In 1993, the army appointed the first Muslim chaplain of the U.S. armed forces. Since then, Muslim chaplains have become an important voice within the military, particularly during periods of American involvement in predominantly Muslim countries. During the wars in Iraq and Afghanistan begun after 9/11, Muslim chaplains were seen as liaisons between Muslims and non-Muslims, both within the military itself and between military personnel and local civilians. Muslim chaplains now serve in all branches of the military and are trained to serve all soldiers, often functioning as advisors to the unit as a whole. Chaplains are also expected to teach about religious pluralism and respect, both among soldiers and in the civilian population where they are stationed. To this end, there has been a concerted effort on the part of the Department of Defense to attract qualified Muslim chaplains to the military.
As the number of Muslim students attending colleges and universities has increased in recent decades, so too has the presence of Muslim chaplains on campuses across the nation. In 1993, Wellesley became the first university to appoint a Muslim chaplain; Georgetown University followed in 1999 and became the first to hire a Muslim chaplain in a full-time capacity. In 2017, Harvard University hired its first full-time Muslim chaplain.
Campus chaplains are often expected to serve as spiritual advisors and promoters of interfaith engagement in addition to leading religious seminars, workshops and service initiatives. Funding can prove to be an impediment to appointing a Muslim chaplain, particularly on campuses where there may not be a large population of Muslim students. Often, it can be difficult for universities—especially public ones—to hire chaplains at all; as a result, many chaplains work part-time or serve in a volunteer capacity. At the same time, the growing number of Muslim chaplains reflects a rising demand among Muslim students for institutional support comparable to that which their peers of other faiths receive through campus chaplaincy programs.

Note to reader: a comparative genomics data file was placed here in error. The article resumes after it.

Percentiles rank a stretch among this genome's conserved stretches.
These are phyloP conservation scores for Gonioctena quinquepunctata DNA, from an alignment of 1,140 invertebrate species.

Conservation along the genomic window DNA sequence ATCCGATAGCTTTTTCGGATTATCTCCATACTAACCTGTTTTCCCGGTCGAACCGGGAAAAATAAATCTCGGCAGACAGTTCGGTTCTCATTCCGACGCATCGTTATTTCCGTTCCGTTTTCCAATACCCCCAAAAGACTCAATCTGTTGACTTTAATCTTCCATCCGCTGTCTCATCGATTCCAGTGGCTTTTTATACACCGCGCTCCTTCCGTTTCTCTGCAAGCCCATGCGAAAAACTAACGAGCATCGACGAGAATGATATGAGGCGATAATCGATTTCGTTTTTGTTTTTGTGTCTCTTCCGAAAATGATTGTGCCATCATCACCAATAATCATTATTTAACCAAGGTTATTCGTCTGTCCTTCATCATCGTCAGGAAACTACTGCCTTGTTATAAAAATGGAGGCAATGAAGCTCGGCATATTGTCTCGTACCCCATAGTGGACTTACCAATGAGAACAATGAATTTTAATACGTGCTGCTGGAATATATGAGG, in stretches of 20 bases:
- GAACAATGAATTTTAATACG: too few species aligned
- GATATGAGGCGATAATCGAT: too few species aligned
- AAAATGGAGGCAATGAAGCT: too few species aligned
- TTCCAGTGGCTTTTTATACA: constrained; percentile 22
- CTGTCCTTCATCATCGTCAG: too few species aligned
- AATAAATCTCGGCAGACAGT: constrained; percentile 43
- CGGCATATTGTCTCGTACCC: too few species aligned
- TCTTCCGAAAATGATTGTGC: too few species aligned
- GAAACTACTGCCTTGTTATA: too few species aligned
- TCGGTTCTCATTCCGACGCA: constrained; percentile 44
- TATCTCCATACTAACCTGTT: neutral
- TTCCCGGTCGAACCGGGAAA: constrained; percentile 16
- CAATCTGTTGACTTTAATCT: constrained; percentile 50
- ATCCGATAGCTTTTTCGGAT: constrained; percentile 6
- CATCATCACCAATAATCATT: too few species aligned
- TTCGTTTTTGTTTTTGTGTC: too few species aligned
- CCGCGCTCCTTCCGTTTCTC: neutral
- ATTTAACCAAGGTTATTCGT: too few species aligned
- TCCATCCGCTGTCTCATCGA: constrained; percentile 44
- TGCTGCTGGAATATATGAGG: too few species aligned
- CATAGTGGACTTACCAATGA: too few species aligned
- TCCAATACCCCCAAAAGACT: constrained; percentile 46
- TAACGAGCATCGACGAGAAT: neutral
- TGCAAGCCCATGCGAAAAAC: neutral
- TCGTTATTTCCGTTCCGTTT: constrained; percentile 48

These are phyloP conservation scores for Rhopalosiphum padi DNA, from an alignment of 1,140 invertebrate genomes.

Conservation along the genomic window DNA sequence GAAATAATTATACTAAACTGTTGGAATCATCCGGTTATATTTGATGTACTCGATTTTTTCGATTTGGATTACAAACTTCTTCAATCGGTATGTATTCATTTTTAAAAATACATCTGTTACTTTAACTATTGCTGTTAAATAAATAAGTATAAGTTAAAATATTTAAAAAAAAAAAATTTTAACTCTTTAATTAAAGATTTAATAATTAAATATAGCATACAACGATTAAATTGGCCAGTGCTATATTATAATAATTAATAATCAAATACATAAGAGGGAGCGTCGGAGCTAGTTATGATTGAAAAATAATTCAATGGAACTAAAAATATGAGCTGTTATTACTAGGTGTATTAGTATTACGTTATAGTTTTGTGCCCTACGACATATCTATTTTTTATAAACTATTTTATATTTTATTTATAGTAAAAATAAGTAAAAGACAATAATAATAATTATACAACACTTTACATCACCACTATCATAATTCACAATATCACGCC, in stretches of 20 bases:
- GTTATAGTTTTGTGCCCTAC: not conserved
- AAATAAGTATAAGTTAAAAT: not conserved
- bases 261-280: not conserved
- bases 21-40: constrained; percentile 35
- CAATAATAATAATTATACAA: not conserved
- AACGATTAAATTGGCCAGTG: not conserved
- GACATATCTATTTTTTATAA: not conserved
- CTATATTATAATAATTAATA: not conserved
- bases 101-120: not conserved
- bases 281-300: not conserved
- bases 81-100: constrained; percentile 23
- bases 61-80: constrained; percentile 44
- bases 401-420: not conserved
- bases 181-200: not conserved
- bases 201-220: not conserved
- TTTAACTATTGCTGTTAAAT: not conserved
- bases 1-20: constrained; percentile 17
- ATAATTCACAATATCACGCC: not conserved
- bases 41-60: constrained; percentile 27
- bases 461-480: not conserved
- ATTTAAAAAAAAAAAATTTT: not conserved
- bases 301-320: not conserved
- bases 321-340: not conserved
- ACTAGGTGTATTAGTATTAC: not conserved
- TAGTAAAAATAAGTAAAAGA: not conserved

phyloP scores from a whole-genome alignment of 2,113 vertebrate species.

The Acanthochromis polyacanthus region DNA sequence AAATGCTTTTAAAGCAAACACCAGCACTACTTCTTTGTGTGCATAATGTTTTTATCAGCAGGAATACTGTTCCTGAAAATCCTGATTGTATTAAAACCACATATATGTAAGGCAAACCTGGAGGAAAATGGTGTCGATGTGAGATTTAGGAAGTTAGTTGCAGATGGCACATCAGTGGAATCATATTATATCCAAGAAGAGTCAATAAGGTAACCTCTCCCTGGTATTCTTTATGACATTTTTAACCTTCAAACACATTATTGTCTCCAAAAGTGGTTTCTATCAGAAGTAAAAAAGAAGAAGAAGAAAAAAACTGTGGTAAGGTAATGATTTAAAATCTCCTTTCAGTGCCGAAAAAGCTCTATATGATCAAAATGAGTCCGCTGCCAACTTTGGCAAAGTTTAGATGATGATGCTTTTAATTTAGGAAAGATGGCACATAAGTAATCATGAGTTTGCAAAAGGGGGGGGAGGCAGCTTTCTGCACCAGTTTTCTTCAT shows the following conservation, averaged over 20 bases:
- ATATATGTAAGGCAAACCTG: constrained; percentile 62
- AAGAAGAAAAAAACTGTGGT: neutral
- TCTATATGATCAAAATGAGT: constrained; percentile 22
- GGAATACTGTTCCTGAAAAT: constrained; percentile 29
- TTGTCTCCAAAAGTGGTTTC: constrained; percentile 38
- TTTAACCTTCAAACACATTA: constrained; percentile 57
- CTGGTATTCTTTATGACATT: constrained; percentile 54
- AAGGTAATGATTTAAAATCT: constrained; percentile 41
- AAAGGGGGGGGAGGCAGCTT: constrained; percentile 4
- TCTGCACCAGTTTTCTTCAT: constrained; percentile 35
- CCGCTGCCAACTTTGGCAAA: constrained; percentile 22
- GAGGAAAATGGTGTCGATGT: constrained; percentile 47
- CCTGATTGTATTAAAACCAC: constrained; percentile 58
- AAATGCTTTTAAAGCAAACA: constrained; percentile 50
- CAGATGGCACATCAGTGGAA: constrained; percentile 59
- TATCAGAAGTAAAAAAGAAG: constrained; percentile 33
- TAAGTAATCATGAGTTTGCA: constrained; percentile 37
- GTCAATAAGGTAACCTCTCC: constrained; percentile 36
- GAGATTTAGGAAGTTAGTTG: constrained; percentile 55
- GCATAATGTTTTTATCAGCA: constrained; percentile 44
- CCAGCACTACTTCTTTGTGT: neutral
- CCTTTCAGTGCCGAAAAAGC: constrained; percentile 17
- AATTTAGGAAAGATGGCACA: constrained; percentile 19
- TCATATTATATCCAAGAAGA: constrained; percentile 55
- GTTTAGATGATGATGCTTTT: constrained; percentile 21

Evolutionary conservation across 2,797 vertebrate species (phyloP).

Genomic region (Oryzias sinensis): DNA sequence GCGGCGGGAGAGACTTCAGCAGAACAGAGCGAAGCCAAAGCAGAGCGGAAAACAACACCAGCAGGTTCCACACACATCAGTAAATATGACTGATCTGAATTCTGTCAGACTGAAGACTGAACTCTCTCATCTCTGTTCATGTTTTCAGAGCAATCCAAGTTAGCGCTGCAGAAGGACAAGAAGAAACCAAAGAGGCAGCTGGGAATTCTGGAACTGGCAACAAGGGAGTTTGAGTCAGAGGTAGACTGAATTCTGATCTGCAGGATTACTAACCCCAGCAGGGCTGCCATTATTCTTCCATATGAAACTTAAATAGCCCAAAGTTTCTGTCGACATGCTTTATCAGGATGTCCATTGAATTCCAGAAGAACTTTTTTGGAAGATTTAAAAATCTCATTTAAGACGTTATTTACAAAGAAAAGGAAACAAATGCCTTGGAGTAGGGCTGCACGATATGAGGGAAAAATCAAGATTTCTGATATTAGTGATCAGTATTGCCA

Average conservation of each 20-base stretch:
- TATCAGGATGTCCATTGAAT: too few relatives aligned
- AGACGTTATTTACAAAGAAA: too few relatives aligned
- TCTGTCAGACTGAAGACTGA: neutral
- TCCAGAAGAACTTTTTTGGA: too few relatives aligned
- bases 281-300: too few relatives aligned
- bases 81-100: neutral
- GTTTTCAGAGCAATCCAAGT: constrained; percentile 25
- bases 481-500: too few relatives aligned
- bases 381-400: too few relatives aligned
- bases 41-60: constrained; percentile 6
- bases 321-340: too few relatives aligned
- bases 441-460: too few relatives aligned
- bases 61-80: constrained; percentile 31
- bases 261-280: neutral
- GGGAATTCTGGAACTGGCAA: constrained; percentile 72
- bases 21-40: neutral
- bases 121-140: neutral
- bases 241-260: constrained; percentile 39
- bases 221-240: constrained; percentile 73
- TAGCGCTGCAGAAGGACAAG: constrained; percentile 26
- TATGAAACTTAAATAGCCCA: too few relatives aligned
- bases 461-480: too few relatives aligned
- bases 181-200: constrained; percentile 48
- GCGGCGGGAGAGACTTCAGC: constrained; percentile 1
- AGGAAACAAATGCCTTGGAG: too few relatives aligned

Although the presence of Muslim chaplains in the United States is becoming more common, individuals still face challenges. Prejudice against Islam, particularly after 9/11, continue to influence perceptions of Muslims in the military and other chaplaincy settings. In 2003, James Yee, a former Army chaplain and a practicing Muslim, was charged with sedition while stationed at Guantanamo Bay. Although all charges were eventually dropped and he was honorably discharged in 2005, he is but one example of how perceptions of Islam impact Muslim chaplains in unique ways. Yee now speaks and writes about his experience and about Islam in America.
Muslim chaplains in correctional facilities face criticism by people claiming that they are spreading a radical, dangerous interpretation of Islam to the prisoners. However, a significant study of prisoner radicalization, funded by the National Institute of Justice and published in 2008, suggests that one way to counter religious radicalism in prisoners is to hire more Muslim chaplains—as well as Muslim security personnel—in order to ensure that prisoners are not left with little spiritual guidance in a system where they already feel marginalized. Muslim Chaplain Services of Virginia is one example of an organization working towards greater support of Muslim prisoners. As a non-profit, faith-based organization, Muslim Chaplain Services of Virginia serves Muslim prisoners during and after their time in prison. In 2000, the Virginia government awarded the organization a $25,000 grant to continue their work, signalling an investment in the possibilities for greater engagement of Muslim chaplains in America today.
Despite the difficulties they have faced, individual Muslim chaplains have also been praised greatly for their service and commitment. One of the most important figures in the Bay Area Muslim Community, for example, is Imam Abu Qadir Al-Amin, the former leader of the San Francisco Muslim Community Center. His commitment to ministry is strengthened by his own personal experience: after a year of incarceration on San Quentin’s death row, he embraced Islam. The death penalty was repealed in 1972, and he was released six years later, then becoming active in lecturing and teaching in prisons. Imam Al-Amin went on to lead one of the most thriving and diverse communities in the Bay Area, was a member of the Northern California Majlis al-Shurah, and has received numerous civic awards for his community activism, both in the prisons and the inner city. He is now the resident imam of the San Francisco Muslim Community Center in the city’s Excelsior district.
The continued prominence of Imam Al-Amin, who regularly speaks about the criminal justice system, Islam, and the possibilities for social rehabilitation of prisoners, gives testament to a more welcoming environment for Muslim chaplains today, despite challenges.